by Jenn Solomon
Let me tell you about the power of cycling sisterhood. It’s greater than I ever realized. It’s more than a comfortable niche of friends, group of ride partners or likeminded souls. A cycling sisterhood is greater than the sum of its parts.
I started road riding about 8 years ago. The years add up quickly. Doesn’t feel to me like it could possibly be. I can remember when I started, absorbing every morsel of advice that other riders offered. Somewhere along the line I morphed into a proficient rider. Now, I’m able to help new riders on their journeys to becoming confident riders. At least on the road…
Last year, inspired by the perpetually happy faces among the mountain biking set of Live Love Velo, I thought I’d give mountain biking a try. My first experience in the woods was a spur-of-the-moment ride with my friend Darren, who lent me a mountain bike while my road bike was at his shop for repairs. I gleefully followed him through the woods even though I had no clue how to handle the bike or navigate any of the obstacles. I fell right over on a few of the steeper pitches and walked most of the descents, but I finished the ride with a smile from ear to ear. With visions of joining the mountain biking community and blissfully riding through the woods, I bought myself a mountain bike.
New mountain bike in tow, I ambitiously headed back to the trail I had ridden with Darren. No more than 15 minutes in, on a completely non-technical blip, I somehow flipped the bike and landed hard on my ass. Writhing in pain, shocked and defeated, I eventually managed to get myself to my car and then home. It took a month or so to heal physically from what must have been no more than a deep bruise, but my spirit had been injured far more severely.
The pretty mountain bike sat, unused. I got back out on the road but only once in a great while found the courage to head out on the mountain bike. I rode by myself, going so slowly that any pre-schooler on a tricycle could have easily whizzed by. My first attempt at a group ride was a complete bust. I showed up and got dropped within the first minute. Disheartened and scared, I turned around, loaded the mountain bike back in the car, went home and took my road bike out instead.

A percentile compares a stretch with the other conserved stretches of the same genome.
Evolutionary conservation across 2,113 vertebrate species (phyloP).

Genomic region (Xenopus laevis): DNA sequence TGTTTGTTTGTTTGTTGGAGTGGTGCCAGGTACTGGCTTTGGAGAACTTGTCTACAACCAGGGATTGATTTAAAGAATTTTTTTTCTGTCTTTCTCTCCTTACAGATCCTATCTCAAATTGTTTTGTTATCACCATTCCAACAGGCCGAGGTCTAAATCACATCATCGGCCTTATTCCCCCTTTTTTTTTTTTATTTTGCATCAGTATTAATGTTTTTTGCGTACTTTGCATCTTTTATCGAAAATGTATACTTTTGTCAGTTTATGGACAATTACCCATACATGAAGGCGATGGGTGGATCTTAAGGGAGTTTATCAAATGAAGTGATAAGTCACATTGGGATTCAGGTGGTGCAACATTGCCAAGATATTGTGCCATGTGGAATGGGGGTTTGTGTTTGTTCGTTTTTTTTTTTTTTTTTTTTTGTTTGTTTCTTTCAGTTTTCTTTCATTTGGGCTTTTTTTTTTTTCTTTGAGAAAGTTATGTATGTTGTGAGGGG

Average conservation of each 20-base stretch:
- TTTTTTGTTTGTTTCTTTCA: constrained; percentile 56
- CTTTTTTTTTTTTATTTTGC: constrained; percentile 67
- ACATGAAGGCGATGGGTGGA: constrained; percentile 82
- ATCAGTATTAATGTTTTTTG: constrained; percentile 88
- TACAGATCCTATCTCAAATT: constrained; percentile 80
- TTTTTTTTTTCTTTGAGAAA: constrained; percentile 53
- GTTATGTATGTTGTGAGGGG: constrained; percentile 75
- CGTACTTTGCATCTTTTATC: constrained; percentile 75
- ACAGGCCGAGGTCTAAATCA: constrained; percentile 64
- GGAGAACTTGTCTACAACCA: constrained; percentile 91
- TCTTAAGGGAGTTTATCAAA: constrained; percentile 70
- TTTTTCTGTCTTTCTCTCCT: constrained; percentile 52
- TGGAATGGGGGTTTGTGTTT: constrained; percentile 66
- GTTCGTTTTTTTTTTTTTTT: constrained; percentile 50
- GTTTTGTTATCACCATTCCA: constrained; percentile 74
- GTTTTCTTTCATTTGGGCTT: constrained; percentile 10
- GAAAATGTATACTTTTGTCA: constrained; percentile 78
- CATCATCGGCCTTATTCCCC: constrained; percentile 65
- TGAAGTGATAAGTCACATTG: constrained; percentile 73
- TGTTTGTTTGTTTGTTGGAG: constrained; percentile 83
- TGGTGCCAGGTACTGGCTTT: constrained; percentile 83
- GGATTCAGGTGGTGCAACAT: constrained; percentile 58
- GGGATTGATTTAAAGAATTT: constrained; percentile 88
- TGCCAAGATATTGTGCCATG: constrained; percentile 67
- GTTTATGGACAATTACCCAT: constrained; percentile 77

Finally, a few of the Live Love Velo mountain bike ladies took me into the woods and gave me some pointers. They stayed with me at my pace, and even encouraged me to stop and walk any sections that made me nervous. They shared stories of how they got started and reassured me that I WOULD learn how to ride the mountain bike with confidence.
I kept faith that my skills would develop. One at a time, I tried a slight downhill, then passing through closely spaced trees, then a few moguls. I fell a bunch more times, but thankfully, incurred no more than a few bumps and scratches. I was still plenty nervous, but I had so many role models who all impressed upon me that this was completely do-able. I trusted them.
Then one day, superstar Kim, who had recently completed a bunch 100 mile mountain bike races, offered to lead a LLV mountain bike ride, suitable for all levels. I figured I’d give it a go. It was the same trail that I had abandoned on my first group ride attempt, some months ago. I got past the initial stretches and then Kim turned on to a black diamond trail. “You can do it,” she informed me.
She kept us looping around onto one black diamond trail after another. I was frustrated. I grumped to myself, “She said ‘all levels’”. I worried that I was slowing the group down when I stopped to walk the tough sections. My friends pointed out that while I walked some parts, I was managed quite well on other technical parts. At a point where several trails crossed and we had to choose the easier main trail or another black diamond, the group hesitated. Someone asked which way we should go. I wanted the main trail. Another woman read the expression on my face and said, “I don’t think Jenn wants to do another black diamond.” In her soft but sturdy tone Kim replied, “Of course Jenn wants to do another black diamond.” Part of me hated Kim in that moment. Another part of me was grateful for the tough love.
Fast forward a few months: I’m still slow, but feeling like I’ve got the basics. I signed on for the Triple Crown, an all day event, which covers 3 of our local trails. I knew it was a stretch for me, but at this point, I’m down with the idea that it’s going to take reaching beyond my comfort zone to keep growing.